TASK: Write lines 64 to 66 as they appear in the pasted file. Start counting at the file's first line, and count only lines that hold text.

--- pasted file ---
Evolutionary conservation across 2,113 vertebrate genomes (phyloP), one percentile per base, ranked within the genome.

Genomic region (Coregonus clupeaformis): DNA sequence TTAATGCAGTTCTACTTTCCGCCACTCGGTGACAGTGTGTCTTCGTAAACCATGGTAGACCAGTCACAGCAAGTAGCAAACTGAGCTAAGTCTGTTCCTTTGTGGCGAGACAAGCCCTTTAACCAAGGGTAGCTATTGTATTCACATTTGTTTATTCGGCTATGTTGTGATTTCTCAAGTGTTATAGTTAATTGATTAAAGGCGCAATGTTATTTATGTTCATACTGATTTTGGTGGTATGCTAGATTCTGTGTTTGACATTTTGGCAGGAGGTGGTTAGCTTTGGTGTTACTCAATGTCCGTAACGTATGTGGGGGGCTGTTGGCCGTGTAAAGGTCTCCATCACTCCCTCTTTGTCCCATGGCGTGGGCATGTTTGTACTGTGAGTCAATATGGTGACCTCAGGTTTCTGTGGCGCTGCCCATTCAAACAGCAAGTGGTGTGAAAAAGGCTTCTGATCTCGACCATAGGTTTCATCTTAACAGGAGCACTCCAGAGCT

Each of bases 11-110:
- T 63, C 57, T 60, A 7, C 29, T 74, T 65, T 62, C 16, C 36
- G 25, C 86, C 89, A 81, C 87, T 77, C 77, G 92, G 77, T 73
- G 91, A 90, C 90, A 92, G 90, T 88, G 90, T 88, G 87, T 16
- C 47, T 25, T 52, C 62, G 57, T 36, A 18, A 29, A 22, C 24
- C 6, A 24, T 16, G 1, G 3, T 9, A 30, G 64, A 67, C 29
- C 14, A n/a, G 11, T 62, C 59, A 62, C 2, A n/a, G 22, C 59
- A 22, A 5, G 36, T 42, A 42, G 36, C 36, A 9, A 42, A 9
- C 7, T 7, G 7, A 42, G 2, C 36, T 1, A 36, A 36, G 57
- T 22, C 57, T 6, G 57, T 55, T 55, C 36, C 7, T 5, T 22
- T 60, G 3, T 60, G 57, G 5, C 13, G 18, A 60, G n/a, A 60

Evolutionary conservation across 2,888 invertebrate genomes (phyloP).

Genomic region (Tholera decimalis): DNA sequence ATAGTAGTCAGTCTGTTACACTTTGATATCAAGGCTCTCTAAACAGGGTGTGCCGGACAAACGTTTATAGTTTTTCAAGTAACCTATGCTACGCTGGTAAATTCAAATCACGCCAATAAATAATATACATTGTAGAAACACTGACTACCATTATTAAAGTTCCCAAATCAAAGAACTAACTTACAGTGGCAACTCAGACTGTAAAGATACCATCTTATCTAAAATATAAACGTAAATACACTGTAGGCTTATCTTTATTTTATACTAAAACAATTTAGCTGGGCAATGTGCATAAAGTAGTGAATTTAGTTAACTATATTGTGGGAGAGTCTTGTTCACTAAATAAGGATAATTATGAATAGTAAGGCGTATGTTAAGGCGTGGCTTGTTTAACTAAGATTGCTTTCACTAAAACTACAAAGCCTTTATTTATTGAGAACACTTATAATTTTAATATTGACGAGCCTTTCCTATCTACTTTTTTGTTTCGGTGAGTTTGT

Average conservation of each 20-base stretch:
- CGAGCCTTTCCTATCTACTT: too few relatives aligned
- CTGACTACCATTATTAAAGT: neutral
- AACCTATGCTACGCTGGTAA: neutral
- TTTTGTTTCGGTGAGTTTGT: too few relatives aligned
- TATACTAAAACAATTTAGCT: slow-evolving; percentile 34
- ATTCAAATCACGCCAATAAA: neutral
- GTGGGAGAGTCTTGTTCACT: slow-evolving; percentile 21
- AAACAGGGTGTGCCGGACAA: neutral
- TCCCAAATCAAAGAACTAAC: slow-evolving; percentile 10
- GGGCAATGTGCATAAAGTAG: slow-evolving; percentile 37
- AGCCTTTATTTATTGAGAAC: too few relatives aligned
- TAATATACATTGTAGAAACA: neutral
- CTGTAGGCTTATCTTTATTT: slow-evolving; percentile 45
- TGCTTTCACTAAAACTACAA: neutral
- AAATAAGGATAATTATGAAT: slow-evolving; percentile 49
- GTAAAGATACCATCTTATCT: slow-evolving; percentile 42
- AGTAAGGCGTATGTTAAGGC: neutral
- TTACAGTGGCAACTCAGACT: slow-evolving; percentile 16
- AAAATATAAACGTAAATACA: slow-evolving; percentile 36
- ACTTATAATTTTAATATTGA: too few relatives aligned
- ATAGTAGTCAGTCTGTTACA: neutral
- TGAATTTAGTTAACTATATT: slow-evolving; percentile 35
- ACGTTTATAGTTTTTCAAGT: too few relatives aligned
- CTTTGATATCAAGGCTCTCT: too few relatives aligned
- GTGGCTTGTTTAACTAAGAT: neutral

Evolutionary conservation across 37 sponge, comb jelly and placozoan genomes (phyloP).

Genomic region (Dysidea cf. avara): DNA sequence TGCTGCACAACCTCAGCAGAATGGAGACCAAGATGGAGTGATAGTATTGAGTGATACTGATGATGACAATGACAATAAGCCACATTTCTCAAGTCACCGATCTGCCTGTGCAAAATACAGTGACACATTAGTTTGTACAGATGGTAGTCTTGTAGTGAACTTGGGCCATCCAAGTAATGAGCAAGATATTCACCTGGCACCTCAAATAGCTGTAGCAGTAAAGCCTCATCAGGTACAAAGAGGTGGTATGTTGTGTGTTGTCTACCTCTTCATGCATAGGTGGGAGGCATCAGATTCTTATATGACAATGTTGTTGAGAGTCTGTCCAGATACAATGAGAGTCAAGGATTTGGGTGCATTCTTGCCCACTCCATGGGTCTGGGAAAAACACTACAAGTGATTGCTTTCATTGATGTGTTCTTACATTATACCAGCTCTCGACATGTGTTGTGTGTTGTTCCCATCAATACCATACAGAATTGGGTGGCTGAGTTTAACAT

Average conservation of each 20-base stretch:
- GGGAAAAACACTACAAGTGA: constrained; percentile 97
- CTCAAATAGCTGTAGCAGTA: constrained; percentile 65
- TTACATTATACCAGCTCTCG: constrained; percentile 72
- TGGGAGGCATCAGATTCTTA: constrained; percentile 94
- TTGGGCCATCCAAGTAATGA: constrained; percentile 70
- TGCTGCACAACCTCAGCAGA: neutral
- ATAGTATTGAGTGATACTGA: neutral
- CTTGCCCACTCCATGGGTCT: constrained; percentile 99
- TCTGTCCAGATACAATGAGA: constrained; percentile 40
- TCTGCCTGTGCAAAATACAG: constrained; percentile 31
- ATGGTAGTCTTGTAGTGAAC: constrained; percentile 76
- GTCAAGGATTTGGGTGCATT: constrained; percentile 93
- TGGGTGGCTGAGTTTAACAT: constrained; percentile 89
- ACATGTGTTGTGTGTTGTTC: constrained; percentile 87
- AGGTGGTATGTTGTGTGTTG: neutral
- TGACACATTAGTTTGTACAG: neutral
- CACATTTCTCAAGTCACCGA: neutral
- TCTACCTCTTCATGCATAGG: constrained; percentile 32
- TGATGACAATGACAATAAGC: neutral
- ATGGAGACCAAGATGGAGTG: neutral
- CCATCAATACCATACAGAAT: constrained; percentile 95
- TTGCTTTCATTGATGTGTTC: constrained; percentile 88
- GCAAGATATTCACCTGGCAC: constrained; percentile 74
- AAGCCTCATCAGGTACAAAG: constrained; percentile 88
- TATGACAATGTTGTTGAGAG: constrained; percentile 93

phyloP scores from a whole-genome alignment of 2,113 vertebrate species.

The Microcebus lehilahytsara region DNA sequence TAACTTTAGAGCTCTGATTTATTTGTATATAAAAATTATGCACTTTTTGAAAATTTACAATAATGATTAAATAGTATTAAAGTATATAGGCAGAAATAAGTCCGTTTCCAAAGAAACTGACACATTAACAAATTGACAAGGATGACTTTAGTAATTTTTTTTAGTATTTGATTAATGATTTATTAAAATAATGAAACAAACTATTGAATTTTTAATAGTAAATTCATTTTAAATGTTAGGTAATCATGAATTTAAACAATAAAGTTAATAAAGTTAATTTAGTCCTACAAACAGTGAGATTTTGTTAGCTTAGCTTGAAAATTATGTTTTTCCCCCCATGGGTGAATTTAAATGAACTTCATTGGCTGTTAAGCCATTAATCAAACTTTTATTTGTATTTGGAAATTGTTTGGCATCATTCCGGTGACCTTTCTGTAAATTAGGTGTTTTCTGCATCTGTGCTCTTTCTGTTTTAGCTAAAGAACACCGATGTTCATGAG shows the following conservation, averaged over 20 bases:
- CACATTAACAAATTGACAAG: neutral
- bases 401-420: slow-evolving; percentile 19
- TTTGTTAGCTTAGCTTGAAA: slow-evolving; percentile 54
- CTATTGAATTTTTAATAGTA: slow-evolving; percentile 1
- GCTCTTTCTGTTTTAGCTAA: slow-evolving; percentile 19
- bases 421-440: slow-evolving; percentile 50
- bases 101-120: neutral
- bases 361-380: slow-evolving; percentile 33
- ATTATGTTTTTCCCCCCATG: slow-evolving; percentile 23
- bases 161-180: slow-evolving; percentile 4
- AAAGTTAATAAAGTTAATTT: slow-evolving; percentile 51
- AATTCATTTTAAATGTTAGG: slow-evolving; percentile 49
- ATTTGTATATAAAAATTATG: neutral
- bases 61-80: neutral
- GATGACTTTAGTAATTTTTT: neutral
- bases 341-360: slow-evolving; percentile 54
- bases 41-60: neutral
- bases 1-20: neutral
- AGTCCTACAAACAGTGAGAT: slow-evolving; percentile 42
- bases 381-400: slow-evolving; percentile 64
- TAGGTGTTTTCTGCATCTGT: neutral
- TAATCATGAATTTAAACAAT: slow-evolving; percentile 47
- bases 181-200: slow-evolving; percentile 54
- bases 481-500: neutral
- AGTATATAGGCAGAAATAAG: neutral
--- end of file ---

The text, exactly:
- ATGGAGACCAAGATGGAGTG: neutral
- CCATCAATACCATACAGAAT: constrained; percentile 95
- TTGCTTTCATTGATGTGTTC: constrained; percentile 88